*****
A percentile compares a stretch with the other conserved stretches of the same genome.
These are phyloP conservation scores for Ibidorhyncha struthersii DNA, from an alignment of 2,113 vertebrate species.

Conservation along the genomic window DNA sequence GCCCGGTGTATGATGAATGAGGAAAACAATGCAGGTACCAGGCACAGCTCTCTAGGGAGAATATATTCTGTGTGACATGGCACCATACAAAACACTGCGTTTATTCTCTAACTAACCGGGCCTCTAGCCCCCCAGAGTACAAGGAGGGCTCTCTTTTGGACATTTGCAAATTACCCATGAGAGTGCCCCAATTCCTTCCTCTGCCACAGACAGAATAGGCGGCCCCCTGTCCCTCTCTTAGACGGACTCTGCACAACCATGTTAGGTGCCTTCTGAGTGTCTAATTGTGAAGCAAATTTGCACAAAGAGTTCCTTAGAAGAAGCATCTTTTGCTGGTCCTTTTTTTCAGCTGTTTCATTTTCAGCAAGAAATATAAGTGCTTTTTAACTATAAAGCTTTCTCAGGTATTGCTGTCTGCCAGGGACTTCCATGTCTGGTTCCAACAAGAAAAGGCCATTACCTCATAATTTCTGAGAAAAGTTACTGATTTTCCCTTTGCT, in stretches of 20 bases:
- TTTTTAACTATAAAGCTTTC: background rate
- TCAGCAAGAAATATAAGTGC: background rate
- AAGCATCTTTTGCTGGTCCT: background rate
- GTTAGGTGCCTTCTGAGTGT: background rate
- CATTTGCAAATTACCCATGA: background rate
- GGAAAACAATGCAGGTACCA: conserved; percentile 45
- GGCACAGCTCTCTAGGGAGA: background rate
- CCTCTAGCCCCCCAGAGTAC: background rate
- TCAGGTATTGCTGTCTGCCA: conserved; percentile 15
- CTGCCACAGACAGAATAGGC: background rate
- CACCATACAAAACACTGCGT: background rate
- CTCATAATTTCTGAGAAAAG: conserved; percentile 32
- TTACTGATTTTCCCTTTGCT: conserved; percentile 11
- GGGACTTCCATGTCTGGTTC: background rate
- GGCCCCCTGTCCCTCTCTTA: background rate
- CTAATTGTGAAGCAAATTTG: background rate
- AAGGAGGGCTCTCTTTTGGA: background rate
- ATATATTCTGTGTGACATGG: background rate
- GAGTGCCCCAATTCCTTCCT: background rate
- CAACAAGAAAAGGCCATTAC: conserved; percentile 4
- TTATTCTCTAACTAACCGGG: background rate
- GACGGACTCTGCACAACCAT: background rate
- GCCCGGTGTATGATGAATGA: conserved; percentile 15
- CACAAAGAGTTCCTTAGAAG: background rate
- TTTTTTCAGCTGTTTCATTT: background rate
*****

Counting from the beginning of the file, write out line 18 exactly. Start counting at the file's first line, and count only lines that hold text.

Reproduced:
- GGCCCCCTGTCCCTCTCTTA: background rate